From Unilever
Unilever today committed to ensuring that all of its plastic packaging is fully reusable, recyclable or compostable by 2025 as it called on the entire fast-moving consumer goods industry to accelerate progress towards the circular economy.

According to the Ellen MacArthur Foundation (EMF), just 14% of the plastic packaging used globally makes its way to recycling plants, while 40% ends up in landfill and a third in fragile ecosystems. By 2050, it is estimated there will be more plastic than fish in the world’s oceans. While architect and circular economy leader William McDonough says the cradle to cradle redesign of packaging is one of the great global design challenges of our time – similar to scaling renewable energy to address climate change.

Treating plastic packaging as a valuable resource to be managed efficiently and effectively is a key priority in achieving Sustainable Development Goal 12 (Sustainable Consumption & Production) and, in doing so, shifting away from a “take-make-dispose” model of consumption to one which is fully circular.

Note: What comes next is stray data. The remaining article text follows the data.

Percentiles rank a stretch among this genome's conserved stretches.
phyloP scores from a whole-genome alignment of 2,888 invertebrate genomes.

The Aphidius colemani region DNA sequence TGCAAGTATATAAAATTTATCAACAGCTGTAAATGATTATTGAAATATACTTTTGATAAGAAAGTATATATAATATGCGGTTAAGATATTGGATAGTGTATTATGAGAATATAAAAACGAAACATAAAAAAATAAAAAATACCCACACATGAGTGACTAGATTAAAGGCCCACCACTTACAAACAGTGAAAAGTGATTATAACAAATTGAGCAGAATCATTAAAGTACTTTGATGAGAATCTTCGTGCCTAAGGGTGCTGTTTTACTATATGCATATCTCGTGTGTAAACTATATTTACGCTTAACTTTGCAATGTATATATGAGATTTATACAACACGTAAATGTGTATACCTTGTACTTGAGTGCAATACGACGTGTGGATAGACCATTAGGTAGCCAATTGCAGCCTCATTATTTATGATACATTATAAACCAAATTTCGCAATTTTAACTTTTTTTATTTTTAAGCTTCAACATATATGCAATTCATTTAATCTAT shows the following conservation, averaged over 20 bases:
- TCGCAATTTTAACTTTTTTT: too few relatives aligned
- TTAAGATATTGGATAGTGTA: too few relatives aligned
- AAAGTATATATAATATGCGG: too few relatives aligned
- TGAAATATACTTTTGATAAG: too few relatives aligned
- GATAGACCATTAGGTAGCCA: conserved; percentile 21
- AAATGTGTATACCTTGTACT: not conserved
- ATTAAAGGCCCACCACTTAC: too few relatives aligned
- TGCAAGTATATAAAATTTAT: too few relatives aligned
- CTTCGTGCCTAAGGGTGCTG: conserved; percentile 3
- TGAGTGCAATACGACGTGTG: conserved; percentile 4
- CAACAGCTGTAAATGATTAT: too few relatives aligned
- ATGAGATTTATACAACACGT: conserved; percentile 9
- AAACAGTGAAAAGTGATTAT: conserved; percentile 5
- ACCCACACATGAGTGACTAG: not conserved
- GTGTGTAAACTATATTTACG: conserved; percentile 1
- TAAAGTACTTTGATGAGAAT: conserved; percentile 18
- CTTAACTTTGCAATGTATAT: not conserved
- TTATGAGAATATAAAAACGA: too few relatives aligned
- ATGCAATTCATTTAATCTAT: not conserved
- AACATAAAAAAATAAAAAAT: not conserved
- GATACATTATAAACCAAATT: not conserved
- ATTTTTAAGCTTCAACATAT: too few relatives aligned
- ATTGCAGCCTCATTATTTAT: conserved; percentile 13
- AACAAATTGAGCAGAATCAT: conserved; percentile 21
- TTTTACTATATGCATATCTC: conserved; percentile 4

To help transform global plastic packaging material flows, Unilever has committed to:

  • Ensure all of its plastic packaging is designed to be reusable, recyclable or compostable by 2025
  • Renew its membership of the Ellen MacArthur Foundation for another three years and endorse and support their New Plastics Economy initiative. As part of this, it will publish the full “palette” of plastics materials used in its packaging by 2020 to help create a plastics protocol for the industry
  • Invest in proving, and then sharing with the industry, a technical solution to recycle multi-layered sachets, particularly for coastal areas which are most at risk of plastics leaking into the ocean.

Unilever has already committed to reduce the weight of the packaging it uses this decade by one third by 2020, and increase its use of recycled plastic content in its packaging to at least 25% by 2025 against a 2015 baseline, both as part of the Unilever Sustainable Living Plan. In 2015, it achieved its commitment of sending zero non-hazardous waste to landfill across its manufacturing operations.